Adams vs. Jefferson: The Tumultuous Election of 1800

By John Ferling | Go to book overview
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“The Revolution of 1800”

IN THE TWO WEEKS THAT FOLLOWED his inauguration, Jefferson behaved like a person who had been called on suddenly to speak but later regretted not having said things a bit differently. Or perhaps he simply wished to broach ideas that he had thought were better left unsaid in his conciliatory Address. While still residing at Conrad and McMunn's—he remained there during the first fifteen days of his presidency, while work continued on the President's House—Jefferson wrote to many of the surviving signers of the Declaration of Independence, and to Thomas Paine, who had been the first to publicly broach the idea of independence, to expand on several themes. 1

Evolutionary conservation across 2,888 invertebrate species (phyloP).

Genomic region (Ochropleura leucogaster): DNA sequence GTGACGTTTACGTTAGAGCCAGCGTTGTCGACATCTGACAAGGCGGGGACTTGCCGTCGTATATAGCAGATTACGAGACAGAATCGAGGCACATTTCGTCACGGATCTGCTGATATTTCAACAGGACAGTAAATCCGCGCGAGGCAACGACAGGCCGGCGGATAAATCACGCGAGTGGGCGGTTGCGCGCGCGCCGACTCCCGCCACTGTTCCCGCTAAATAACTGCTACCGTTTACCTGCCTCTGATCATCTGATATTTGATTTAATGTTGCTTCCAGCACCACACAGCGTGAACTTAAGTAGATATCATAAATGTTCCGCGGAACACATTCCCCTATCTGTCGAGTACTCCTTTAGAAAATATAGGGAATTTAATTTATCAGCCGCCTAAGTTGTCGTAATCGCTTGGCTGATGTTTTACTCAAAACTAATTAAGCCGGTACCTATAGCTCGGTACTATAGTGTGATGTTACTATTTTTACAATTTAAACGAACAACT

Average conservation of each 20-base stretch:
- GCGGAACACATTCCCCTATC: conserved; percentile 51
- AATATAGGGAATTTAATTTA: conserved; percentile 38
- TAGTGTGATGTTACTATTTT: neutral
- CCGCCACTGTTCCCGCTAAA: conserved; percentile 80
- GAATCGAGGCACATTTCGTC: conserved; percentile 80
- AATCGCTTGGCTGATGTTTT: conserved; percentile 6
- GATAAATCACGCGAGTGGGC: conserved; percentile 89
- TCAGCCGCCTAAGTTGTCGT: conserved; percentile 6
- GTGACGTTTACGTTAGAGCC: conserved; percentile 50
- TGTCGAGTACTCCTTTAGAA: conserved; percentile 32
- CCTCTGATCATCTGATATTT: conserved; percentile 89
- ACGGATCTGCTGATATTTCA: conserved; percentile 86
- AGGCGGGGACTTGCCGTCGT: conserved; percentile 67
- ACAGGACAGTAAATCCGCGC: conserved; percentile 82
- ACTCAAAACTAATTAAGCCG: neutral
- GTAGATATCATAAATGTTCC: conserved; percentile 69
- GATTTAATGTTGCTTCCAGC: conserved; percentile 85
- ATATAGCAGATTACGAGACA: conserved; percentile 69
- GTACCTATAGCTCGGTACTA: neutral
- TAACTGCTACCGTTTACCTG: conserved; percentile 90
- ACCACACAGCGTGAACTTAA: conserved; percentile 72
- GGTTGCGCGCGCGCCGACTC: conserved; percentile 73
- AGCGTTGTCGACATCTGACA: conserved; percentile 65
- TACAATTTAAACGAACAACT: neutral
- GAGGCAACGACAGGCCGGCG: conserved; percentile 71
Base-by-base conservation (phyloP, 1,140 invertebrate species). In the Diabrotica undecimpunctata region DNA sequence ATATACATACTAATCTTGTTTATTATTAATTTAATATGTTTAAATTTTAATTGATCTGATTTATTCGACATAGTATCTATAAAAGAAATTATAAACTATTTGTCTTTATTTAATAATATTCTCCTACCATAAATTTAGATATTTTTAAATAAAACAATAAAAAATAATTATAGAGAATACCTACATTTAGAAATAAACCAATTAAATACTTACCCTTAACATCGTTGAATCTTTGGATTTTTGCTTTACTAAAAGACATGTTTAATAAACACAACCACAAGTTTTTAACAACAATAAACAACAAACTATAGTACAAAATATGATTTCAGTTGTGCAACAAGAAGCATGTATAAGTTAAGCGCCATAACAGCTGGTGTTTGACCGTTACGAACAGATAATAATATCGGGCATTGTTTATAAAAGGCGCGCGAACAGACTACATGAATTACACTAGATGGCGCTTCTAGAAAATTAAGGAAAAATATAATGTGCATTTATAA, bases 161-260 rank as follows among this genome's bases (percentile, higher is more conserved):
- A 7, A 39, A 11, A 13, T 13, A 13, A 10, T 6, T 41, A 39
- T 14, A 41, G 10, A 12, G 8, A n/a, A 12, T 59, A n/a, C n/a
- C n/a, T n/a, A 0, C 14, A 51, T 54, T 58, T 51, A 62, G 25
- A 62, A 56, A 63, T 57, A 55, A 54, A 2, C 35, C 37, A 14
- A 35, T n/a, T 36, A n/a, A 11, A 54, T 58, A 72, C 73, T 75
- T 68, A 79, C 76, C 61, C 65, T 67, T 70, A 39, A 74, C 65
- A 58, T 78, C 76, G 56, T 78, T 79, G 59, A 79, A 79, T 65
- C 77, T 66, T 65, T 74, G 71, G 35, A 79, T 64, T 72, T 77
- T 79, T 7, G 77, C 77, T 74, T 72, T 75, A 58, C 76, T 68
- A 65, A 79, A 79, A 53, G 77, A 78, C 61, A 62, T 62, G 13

Jefferson expressed pride in the Revolutionary generation, which, like its predecessors, had sacrificed to preserve liberty. We have “done our part” and deserve the “embraces of our fathers, he boasted. He hoped that America would serve as a beacon to the oppressed everywhere and that “the condition of man over a great portion of the globe” would be ameliorated through “our example [of] a free government.” He reflected a bit on the recent election, characterizing it as a “recovery from delusion, for his party's victory signaled that the nation had overcome its rapture for militarism, monarchy, commercialism, corrupt stockjobbery, infringements on civil liberties, and a reunion with Great Britain. To Paine, who had forecast in 1776 that the American Revolution was the


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